In a post called "What are These Giant Concrete Arrows Across the American Landscape?" we showed you a long-forgotten wayfinding device for early airmail pilots. The entry featured the map below, plotting out the course of the arrows that the pilots could follow to get cross-country:
The map atop this entry reminded us of that. Any guesses as to what it is? It clearly seems to indicate a cross-country and coastal travel pattern, except for the isolated island chain of dots centered in Texas. And you've undoubtedly noticed each red dot appears to have some sort of visual perimeter around it.
Still no guesses? Here's another hint: The map up top is what exists right now, but later this year it will look like this:
And by the end of 2014, it'll grow into this:
Finally, by the end of 2015, whatever these red dots are will have achieved U.S. dominance, except for a little sliver of Montana:
Okay, maybe it's unreasonable for us to expect you to be able to guess what these represent:
These dots are locations for Tesla Superchargers, the electricity refueling stations that Tesla Motors is providing free-of-charge for Model S owners who sprung for the larger 85 kWh battery.
These Supercharger stations can reporteldy juice you up "16 times faster than most public charging stations," meaning 20 minutes will get you a half-tank, 40 minutes gets you to 80% and 75 minutes will get you topped off. If you're wondering why those numbers seem wonkily non-linear, it's to do with the peculiar math of electrical charging. As Tesla explains:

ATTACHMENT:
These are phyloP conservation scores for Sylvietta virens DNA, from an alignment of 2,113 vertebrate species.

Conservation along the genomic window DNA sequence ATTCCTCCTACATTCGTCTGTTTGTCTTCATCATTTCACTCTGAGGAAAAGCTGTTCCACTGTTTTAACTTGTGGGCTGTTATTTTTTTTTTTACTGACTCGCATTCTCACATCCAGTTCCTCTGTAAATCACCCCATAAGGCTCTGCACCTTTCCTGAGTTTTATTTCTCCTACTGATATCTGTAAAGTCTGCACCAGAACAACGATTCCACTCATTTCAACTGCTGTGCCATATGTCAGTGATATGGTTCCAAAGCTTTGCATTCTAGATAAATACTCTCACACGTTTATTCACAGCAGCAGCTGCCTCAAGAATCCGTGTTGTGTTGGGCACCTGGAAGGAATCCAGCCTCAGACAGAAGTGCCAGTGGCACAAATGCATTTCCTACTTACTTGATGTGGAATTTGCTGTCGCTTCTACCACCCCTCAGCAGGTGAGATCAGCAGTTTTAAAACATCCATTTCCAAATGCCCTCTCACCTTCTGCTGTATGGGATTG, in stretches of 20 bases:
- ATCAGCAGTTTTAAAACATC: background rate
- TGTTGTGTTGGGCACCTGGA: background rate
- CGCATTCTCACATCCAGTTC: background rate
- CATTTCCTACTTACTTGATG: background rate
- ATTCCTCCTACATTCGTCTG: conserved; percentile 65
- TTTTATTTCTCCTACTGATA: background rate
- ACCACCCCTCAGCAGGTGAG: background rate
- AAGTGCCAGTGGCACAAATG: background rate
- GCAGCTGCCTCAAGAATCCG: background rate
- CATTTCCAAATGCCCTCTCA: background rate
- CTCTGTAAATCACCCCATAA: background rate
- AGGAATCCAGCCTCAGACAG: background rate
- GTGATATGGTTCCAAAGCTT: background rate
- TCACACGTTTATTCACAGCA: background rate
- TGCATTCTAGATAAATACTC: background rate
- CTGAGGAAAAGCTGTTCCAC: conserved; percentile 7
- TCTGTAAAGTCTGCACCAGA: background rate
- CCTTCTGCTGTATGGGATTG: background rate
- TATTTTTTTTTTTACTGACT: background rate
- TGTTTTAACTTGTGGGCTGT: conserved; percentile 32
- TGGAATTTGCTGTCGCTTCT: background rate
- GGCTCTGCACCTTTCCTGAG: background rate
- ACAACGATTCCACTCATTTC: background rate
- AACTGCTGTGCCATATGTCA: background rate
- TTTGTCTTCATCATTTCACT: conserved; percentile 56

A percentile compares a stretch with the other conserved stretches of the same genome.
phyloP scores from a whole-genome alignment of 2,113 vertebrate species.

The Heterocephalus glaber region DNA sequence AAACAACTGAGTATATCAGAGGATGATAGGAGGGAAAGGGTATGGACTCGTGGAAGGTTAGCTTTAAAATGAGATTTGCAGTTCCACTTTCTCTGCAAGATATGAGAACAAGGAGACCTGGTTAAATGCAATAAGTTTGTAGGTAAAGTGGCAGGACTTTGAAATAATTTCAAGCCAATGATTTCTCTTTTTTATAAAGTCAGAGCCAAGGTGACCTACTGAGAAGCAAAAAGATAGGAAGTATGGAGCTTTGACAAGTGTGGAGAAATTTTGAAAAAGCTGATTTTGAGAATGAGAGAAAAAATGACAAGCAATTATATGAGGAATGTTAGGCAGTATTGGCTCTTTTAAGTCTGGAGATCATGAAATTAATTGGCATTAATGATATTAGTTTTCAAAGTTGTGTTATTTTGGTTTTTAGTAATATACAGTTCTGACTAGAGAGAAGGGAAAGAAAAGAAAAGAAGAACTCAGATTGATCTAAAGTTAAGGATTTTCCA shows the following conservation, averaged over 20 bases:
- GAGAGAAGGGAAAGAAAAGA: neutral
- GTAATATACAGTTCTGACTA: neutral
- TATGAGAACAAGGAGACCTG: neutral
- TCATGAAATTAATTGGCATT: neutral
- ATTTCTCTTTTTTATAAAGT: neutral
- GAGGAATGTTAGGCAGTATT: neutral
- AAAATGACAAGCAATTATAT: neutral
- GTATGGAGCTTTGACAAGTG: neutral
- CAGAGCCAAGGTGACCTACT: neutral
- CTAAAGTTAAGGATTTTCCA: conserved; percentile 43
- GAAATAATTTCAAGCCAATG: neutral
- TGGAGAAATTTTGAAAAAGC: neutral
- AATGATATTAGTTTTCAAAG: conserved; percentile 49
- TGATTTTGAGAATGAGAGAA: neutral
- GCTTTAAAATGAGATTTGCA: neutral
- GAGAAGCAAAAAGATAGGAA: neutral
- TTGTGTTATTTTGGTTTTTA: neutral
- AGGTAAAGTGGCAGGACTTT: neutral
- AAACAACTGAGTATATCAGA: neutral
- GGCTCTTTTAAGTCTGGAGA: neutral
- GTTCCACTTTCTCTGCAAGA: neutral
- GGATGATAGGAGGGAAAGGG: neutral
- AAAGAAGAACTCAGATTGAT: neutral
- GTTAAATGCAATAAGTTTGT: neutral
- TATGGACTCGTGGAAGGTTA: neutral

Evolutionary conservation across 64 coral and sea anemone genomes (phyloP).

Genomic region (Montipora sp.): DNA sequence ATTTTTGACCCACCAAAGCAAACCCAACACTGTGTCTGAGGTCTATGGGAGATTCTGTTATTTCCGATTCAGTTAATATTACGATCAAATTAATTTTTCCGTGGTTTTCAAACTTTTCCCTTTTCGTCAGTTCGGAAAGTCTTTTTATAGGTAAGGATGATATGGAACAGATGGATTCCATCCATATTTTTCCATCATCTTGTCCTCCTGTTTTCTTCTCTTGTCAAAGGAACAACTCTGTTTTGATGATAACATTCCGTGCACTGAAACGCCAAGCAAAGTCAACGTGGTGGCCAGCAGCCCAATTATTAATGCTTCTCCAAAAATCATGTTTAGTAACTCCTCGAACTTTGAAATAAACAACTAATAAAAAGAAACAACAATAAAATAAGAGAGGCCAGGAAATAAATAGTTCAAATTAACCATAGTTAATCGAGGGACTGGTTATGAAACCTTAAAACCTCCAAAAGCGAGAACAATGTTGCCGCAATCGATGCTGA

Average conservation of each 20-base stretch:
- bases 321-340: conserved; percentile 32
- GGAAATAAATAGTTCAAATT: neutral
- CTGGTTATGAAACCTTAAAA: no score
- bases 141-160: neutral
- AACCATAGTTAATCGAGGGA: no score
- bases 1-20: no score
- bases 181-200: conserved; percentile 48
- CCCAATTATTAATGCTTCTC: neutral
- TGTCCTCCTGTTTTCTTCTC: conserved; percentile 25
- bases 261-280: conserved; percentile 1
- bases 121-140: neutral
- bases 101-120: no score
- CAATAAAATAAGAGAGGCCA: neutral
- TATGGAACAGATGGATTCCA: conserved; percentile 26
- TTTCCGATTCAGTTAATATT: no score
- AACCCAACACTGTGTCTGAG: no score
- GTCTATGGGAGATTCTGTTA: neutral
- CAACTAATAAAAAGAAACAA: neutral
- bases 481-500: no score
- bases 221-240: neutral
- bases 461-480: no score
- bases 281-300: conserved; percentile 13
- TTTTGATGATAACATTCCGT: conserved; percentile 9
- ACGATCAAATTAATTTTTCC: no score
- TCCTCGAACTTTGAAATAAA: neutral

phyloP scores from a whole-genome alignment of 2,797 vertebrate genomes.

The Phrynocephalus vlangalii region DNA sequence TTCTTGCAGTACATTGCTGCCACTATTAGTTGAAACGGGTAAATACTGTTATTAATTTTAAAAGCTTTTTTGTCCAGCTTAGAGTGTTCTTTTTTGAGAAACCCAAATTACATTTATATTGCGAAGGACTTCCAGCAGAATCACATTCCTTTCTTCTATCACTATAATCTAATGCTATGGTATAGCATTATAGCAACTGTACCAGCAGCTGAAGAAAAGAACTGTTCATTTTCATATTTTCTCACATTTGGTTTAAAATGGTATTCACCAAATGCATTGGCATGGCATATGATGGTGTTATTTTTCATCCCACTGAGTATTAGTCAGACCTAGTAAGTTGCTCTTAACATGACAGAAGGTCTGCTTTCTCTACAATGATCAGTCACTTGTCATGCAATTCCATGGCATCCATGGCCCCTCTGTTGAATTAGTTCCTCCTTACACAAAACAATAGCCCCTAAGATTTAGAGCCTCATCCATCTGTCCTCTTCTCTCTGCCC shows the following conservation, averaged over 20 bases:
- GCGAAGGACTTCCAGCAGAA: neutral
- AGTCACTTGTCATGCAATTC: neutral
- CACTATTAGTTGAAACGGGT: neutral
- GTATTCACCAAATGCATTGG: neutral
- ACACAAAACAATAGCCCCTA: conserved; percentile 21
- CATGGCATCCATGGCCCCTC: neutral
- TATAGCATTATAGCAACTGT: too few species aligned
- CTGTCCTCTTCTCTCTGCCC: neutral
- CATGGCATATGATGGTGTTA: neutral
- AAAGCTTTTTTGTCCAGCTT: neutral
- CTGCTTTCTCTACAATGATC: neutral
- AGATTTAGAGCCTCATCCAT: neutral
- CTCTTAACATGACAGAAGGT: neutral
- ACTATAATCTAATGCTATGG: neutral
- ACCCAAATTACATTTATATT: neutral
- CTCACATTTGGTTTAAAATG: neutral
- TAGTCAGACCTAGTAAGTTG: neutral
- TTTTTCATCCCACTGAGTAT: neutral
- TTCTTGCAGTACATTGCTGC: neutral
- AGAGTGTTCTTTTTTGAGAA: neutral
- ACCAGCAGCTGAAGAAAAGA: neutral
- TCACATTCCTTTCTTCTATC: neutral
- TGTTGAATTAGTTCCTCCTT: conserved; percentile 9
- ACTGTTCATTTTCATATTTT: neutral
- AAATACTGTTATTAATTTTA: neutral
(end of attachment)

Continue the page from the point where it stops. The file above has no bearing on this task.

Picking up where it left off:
The fastest way to replenish your Model S is to charge to 80% state of charge, which is enough for travel between many Supercharger stations. Charging the final 20% takes approximately the same amount of time as the first 80% due to a necessary decrease in charging current to help top-off cells. It's somewhat like turning down a faucet in order to fill a glass of water to the top without spilling.
Some of the stations will reportedly feature solar canopies, though there's no way these are providing all the juice; they're simply meant "to offset energy use and provide shade."
The ramp-up in Superchargers seems pretty impressive, at least in the U.S. Europe's got it a bit rougher, as right now a Tesla owner in Germany can't get to Sweden or Norway by Supercharger stops alone:
They'll be able to later this year, however. Also, whatever lazy graphic designer drew these perimeter circles and didn't bother to map them to the outline of actual land should be castigated. What am I, driving fifty miles out into the North Sea?
By winter of 2014/2015, European Tesla'rs will be able to hit most of western Europe and will also be able to drive far into the Norwegian Sea, presumably to catch salmon from inside the comfort of their Model S.
Supercharger rollout in Asia is currently limited to the Chinese market, and only in two cities. If you don't live in Beijing or Shanghai, you ain't getting Supercharged.
In the near future it will get a little better, as a Beijing-based Tesla'r will be able to drive all the way to North Korea. But you'd have to be a real jerk to show your Model S off over there.
You can find specific addresses of current Supercharger stations here.